The fact that the Hercules 0001 was a going and apparently powerful draught engine satisfied most of the onlookers that Tom Swift was on the road to final and overwhelming success. The mechanics, indeed, saw no reason why the locomotive could not be run right out of the yard on the freight track and coupled to the first train going West. Of course, the Hercules 0001 could not be delivered to the Hendrickton & Pas Alos under its own power.
When the locomotive was run back into the shed and stood once more on the erection track, Tom confessed to Mary and Ned, while Mr. Damon and Mr. Swift were looking through the huge cab, that he was not at all pleased with the action of the machine.
"I have the best equipment of any electric locomotive on the rails today. I am sure of that," he said. "The Hercules Three-Oughts-One is not as long as those electric locomotives of the C. M. &. St. P. But that's all right. I have built mine more compactly and, properly geared, it should have all the power of either the Baldwin-Westinghouse or the Jandel locomotive."
"Then, Tom dear, what is wrong?" cried Mary.
"Speed. That is what troubles me. Have I got anything like the speed I am aiming for?"
"Two miles a minute!" breathed Ned Newton. "Some speed, boy!"
"And must you have such great speed, Tom?" repeated Mary.
"That is in my contract. Not only that, but to be of much use to the H. & P. A. this locomotive must have such speed—or mighty near it. Of course, under ordinary conditions, two miles a minute for a locomotive and train of heavy freights would burn up the track—maybe melt the flanges and throw everything out of gear."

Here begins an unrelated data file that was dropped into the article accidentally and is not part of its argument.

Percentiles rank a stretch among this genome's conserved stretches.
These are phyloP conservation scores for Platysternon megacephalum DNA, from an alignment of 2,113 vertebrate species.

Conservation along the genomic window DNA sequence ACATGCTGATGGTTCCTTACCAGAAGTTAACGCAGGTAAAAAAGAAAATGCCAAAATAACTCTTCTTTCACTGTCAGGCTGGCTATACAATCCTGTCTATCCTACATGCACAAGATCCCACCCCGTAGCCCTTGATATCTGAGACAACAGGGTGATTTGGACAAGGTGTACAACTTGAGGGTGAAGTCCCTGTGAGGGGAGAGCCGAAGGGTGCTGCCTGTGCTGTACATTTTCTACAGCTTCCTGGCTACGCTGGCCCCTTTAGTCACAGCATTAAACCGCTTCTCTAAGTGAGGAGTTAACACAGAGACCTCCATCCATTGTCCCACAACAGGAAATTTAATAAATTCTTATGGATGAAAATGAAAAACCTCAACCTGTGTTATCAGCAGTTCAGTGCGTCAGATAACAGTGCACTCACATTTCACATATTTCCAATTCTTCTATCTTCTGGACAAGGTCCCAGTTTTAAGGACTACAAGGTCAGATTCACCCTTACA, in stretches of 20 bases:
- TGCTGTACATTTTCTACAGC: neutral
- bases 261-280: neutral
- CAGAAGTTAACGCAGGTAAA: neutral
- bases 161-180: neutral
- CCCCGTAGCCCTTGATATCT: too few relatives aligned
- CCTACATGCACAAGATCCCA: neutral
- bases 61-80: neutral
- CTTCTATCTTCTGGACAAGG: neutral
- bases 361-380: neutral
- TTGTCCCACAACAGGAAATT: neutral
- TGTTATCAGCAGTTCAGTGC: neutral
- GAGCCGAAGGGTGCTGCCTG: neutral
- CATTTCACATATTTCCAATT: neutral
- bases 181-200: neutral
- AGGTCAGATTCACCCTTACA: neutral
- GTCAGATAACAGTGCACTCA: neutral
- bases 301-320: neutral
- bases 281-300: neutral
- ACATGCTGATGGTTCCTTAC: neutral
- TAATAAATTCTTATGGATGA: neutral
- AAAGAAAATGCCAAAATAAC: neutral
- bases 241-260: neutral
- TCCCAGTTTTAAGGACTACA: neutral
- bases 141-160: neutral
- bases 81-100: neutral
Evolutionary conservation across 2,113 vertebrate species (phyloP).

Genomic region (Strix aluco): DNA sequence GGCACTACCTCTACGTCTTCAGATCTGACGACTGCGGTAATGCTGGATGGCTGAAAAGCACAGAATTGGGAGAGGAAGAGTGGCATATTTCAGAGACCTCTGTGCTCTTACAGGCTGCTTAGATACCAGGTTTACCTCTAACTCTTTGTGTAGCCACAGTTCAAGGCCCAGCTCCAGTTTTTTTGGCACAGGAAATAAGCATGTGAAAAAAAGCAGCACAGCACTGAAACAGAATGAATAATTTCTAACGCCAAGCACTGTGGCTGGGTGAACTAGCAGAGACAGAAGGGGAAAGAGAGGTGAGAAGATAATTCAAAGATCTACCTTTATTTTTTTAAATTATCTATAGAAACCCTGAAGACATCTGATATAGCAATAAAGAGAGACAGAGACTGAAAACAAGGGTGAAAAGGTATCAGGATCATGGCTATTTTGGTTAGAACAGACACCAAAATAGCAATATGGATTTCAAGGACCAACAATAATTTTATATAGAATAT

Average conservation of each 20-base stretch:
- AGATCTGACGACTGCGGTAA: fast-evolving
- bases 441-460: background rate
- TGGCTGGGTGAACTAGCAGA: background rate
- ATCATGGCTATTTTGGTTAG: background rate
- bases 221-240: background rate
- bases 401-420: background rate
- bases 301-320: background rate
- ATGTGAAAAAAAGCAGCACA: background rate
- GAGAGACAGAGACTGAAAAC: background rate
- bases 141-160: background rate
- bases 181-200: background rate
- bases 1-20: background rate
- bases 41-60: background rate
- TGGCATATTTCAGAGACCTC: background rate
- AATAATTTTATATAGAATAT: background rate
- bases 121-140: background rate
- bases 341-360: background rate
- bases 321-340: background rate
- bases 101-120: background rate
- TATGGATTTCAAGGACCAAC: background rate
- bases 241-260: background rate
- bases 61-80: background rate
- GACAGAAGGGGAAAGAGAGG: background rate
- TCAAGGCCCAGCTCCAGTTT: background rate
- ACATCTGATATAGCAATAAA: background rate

"Why try for it, then?" demanded Mary.
"It is the power suggested by the possession of such speed that we want in the Hercules Three-Oughts-One. That two miles a minute is a fiction of the imagination, cannot be claimed. It is possible. It is humanly possible. It is coming."
"Then you must be the fellow to first accomplish it, Tom Swift," Ned declared.
"Of course, if anybody can do it, you can, Tom," agreed the girl complacently.
"Thanks—many, many thanks," laughed the young inventor. "I'd be able to harness the sun and stars, and put a surcingle around the moon if I came up to my friends' opinion of my ability.
"Nevertheless, two-miles-a-minute is my objective point, and I do not believe it is visionary. Consider the motor-cycle. Ninety miles an hour has long been possible with that, and some tests have shown a speed of over a hundred and ten. That is not far from my mark.